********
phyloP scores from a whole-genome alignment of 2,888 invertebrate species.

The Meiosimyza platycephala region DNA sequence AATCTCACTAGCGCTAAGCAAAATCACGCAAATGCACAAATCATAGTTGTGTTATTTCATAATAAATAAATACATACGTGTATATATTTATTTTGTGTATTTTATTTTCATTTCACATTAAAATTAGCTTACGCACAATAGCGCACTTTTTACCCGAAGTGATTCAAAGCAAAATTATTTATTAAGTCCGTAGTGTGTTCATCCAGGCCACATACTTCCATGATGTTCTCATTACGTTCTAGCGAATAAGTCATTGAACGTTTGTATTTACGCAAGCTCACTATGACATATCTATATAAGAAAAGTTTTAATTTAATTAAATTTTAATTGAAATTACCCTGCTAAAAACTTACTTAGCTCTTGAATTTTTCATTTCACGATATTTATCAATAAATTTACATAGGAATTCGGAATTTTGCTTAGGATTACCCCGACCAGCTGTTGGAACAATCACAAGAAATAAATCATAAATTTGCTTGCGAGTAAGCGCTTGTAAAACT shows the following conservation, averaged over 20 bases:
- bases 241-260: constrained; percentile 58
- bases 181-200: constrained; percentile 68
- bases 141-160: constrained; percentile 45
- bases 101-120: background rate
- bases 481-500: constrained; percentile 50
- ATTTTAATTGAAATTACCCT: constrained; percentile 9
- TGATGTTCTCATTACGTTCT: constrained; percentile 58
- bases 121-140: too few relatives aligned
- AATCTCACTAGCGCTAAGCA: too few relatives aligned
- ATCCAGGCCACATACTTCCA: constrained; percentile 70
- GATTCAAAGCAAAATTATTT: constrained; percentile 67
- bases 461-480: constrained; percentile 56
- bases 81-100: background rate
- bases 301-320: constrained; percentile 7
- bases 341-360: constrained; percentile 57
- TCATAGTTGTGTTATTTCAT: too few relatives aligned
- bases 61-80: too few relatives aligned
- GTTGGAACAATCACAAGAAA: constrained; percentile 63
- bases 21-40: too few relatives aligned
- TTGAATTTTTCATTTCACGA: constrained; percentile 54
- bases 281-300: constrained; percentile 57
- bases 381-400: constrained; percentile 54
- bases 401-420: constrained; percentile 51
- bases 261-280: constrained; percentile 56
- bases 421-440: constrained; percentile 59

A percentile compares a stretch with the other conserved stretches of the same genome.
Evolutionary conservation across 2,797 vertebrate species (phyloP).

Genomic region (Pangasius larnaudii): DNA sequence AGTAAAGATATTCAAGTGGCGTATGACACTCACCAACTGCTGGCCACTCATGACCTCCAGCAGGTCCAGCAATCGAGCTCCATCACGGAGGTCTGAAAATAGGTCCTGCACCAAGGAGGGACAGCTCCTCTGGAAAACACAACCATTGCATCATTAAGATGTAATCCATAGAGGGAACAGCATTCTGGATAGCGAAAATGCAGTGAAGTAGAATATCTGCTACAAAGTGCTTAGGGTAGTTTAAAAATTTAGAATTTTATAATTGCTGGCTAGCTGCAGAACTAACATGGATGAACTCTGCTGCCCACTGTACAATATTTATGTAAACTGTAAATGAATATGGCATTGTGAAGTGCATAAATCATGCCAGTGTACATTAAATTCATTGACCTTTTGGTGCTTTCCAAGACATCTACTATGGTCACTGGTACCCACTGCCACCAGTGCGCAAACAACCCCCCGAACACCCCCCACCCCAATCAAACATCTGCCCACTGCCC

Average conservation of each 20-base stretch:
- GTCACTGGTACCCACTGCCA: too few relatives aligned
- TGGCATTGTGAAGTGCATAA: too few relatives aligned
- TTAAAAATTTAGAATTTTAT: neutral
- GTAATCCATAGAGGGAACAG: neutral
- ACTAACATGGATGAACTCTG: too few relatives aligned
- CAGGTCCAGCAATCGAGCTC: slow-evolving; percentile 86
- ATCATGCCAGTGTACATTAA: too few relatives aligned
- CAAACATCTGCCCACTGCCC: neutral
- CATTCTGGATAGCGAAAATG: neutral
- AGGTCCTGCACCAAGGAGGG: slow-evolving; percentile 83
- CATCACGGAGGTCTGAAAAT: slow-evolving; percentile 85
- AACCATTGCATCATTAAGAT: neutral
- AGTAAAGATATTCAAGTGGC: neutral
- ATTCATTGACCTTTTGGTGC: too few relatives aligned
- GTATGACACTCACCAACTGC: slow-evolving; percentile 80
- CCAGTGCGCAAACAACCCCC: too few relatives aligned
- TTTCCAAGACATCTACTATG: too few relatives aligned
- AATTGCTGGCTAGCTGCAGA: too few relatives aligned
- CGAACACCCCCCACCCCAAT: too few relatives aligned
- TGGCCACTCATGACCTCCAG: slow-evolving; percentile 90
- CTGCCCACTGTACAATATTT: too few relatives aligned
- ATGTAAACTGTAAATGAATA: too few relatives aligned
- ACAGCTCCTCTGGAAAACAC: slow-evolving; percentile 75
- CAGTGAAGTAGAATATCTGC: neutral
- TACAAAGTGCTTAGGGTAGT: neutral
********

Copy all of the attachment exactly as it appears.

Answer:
phyloP scores from a whole-genome alignment of 2,888 invertebrate species.

The Meiosimyza platycephala region DNA sequence AATCTCACTAGCGCTAAGCAAAATCACGCAAATGCACAAATCATAGTTGTGTTATTTCATAATAAATAAATACATACGTGTATATATTTATTTTGTGTATTTTATTTTCATTTCACATTAAAATTAGCTTACGCACAATAGCGCACTTTTTACCCGAAGTGATTCAAAGCAAAATTATTTATTAAGTCCGTAGTGTGTTCATCCAGGCCACATACTTCCATGATGTTCTCATTACGTTCTAGCGAATAAGTCATTGAACGTTTGTATTTACGCAAGCTCACTATGACATATCTATATAAGAAAAGTTTTAATTTAATTAAATTTTAATTGAAATTACCCTGCTAAAAACTTACTTAGCTCTTGAATTTTTCATTTCACGATATTTATCAATAAATTTACATAGGAATTCGGAATTTTGCTTAGGATTACCCCGACCAGCTGTTGGAACAATCACAAGAAATAAATCATAAATTTGCTTGCGAGTAAGCGCTTGTAAAACT shows the following conservation, averaged over 20 bases:
- bases 241-260: constrained; percentile 58
- bases 181-200: constrained; percentile 68
- bases 141-160: constrained; percentile 45
- bases 101-120: background rate
- bases 481-500: constrained; percentile 50
- ATTTTAATTGAAATTACCCT: constrained; percentile 9
- TGATGTTCTCATTACGTTCT: constrained; percentile 58
- bases 121-140: too few relatives aligned
- AATCTCACTAGCGCTAAGCA: too few relatives aligned
- ATCCAGGCCACATACTTCCA: constrained; percentile 70
- GATTCAAAGCAAAATTATTT: constrained; percentile 67
- bases 461-480: constrained; percentile 56
- bases 81-100: background rate
- bases 301-320: constrained; percentile 7
- bases 341-360: constrained; percentile 57
- TCATAGTTGTGTTATTTCAT: too few relatives aligned
- bases 61-80: too few relatives aligned
- GTTGGAACAATCACAAGAAA: constrained; percentile 63
- bases 21-40: too few relatives aligned
- TTGAATTTTTCATTTCACGA: constrained; percentile 54
- bases 281-300: constrained; percentile 57
- bases 381-400: constrained; percentile 54
- bases 401-420: constrained; percentile 51
- bases 261-280: constrained; percentile 56
- bases 421-440: constrained; percentile 59

A percentile compares a stretch with the other conserved stretches of the same genome.
Evolutionary conservation across 2,797 vertebrate species (phyloP).

Genomic region (Pangasius larnaudii): DNA sequence AGTAAAGATATTCAAGTGGCGTATGACACTCACCAACTGCTGGCCACTCATGACCTCCAGCAGGTCCAGCAATCGAGCTCCATCACGGAGGTCTGAAAATAGGTCCTGCACCAAGGAGGGACAGCTCCTCTGGAAAACACAACCATTGCATCATTAAGATGTAATCCATAGAGGGAACAGCATTCTGGATAGCGAAAATGCAGTGAAGTAGAATATCTGCTACAAAGTGCTTAGGGTAGTTTAAAAATTTAGAATTTTATAATTGCTGGCTAGCTGCAGAACTAACATGGATGAACTCTGCTGCCCACTGTACAATATTTATGTAAACTGTAAATGAATATGGCATTGTGAAGTGCATAAATCATGCCAGTGTACATTAAATTCATTGACCTTTTGGTGCTTTCCAAGACATCTACTATGGTCACTGGTACCCACTGCCACCAGTGCGCAAACAACCCCCCGAACACCCCCCACCCCAATCAAACATCTGCCCACTGCCC

Average conservation of each 20-base stretch:
- GTCACTGGTACCCACTGCCA: too few relatives aligned
- TGGCATTGTGAAGTGCATAA: too few relatives aligned
- TTAAAAATTTAGAATTTTAT: neutral
- GTAATCCATAGAGGGAACAG: neutral
- ACTAACATGGATGAACTCTG: too few relatives aligned
- CAGGTCCAGCAATCGAGCTC: slow-evolving; percentile 86
- ATCATGCCAGTGTACATTAA: too few relatives aligned
- CAAACATCTGCCCACTGCCC: neutral
- CATTCTGGATAGCGAAAATG: neutral
- AGGTCCTGCACCAAGGAGGG: slow-evolving; percentile 83
- CATCACGGAGGTCTGAAAAT: slow-evolving; percentile 85
- AACCATTGCATCATTAAGAT: neutral
- AGTAAAGATATTCAAGTGGC: neutral
- ATTCATTGACCTTTTGGTGC: too few relatives aligned
- GTATGACACTCACCAACTGC: slow-evolving; percentile 80
- CCAGTGCGCAAACAACCCCC: too few relatives aligned
- TTTCCAAGACATCTACTATG: too few relatives aligned
- AATTGCTGGCTAGCTGCAGA: too few relatives aligned
- CGAACACCCCCCACCCCAAT: too few relatives aligned
- TGGCCACTCATGACCTCCAG: slow-evolving; percentile 90
- CTGCCCACTGTACAATATTT: too few relatives aligned
- ATGTAAACTGTAAATGAATA: too few relatives aligned
- ACAGCTCCTCTGGAAAACAC: slow-evolving; percentile 75
- CAGTGAAGTAGAATATCTGC: neutral
- TACAAAGTGCTTAGGGTAGT: neutral